"I personally figure we just have to string together an entire game for 40 minutes and just staying toe to toe with them like we did last game," Iverson said. "I know we'll be ready for them."

Huerter had 20 points to lead Maryland. Anthony Cowan Jr. added 16 points and Bruno Fernando had 12 points and nine rebounds.

Wisconsin never trailed in the second half, but it never led by more than three points in the final 11:40 until the closing seconds.

Pritzl's jumper broke a 53-all tie. Huerter then missed the first free throw and made the second. Maryland fouled Davison on the inbounds pass and he made both shots with 8.5 seconds to go for a 57-54 lead.

Wisconsin fouled Cowan rather than let him attempt a game-tying 3-pointer. Since it was a nonshooting foul, the Terps had to inbound with 5 seconds to go and Iverson stole Dion Wiley's pass and then closed the game with two free throws.

"He has evolved into our defensive end stopped," Gard said. "For him to come in and make a play like that at the end to seal it was great."


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Cowan, Fernando, Huerter receive All-Big Ten honors


Cowan, Fernando, Huerter receive All-Big Ten honors

In a roller-coaster season for the Maryland Terrapins, there have been three points of consistency on their roster: Anthony Cowan Jr., Kevin Huerter, and Bruno Fernando.

On Monday, the Big Ten awarded them each their first conference recognition.


Sophomore guard, Cowan was named the All-Big Ten Third Team and the All-Defensive Team. The 6-0 guard finished 10th in the Big Ten in scoring with 15.7 points per game. He also was third in assists (5.2) and steals (1.5). He was a nightmare to defend, filling right into the role that Melo Trimble left vacated this year. Both recognitions were from the Big Ten coaches and media.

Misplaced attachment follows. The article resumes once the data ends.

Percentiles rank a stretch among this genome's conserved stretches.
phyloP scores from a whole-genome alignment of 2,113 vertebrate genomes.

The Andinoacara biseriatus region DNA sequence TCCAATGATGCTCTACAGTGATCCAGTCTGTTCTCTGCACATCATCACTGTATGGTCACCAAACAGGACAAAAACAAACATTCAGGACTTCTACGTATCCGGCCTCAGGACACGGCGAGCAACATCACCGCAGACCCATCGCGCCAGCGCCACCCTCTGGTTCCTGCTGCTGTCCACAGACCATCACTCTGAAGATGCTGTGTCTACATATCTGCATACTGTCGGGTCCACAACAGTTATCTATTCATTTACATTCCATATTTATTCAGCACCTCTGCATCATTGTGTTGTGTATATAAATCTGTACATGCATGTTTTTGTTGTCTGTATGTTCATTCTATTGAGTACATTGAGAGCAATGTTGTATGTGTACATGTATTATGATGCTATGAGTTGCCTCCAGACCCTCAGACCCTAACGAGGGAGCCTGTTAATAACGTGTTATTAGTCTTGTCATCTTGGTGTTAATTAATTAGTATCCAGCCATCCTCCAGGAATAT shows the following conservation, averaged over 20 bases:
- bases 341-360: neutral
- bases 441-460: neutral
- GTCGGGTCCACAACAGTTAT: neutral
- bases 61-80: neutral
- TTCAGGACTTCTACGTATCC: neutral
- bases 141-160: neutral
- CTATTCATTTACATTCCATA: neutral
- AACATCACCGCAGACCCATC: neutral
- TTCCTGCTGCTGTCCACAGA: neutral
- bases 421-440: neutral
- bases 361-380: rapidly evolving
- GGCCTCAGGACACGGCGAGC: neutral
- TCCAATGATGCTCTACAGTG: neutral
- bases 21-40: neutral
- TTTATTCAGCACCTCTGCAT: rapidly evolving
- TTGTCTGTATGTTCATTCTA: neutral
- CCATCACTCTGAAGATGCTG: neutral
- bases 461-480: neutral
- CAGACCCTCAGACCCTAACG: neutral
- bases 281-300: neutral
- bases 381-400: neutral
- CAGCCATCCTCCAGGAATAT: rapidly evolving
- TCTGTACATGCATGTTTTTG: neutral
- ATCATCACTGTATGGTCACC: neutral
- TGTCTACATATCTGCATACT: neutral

Freshman forward, Fernando was selected for the Big Ten All-Freshman Team. Leading all freshmen with 6.4 rebounds and averaging 10.2 points a game, he instantly had an impact on the Terps. From Angola, the 6-10 forward capped his season with 21 points against Iowa on Jan. 7. In his first year, he went from a bench player to a starter, to Sportscenter. It was the first time ever a Terp has been named to the All-Freshman Team 

Huerter was named a Big Ten Honorable Mention by the coaches and media. Stepping into a new role in the 2017-18 season, Huerter struggled but still managed to be highly productive. With the ball in his hands more he shot 42.1 percent from deep and made 72 three-point baskets on the season. Already through two seasons, he is 12th on Maryland’s all-time three-point list.  He also scored 14.6 points a game.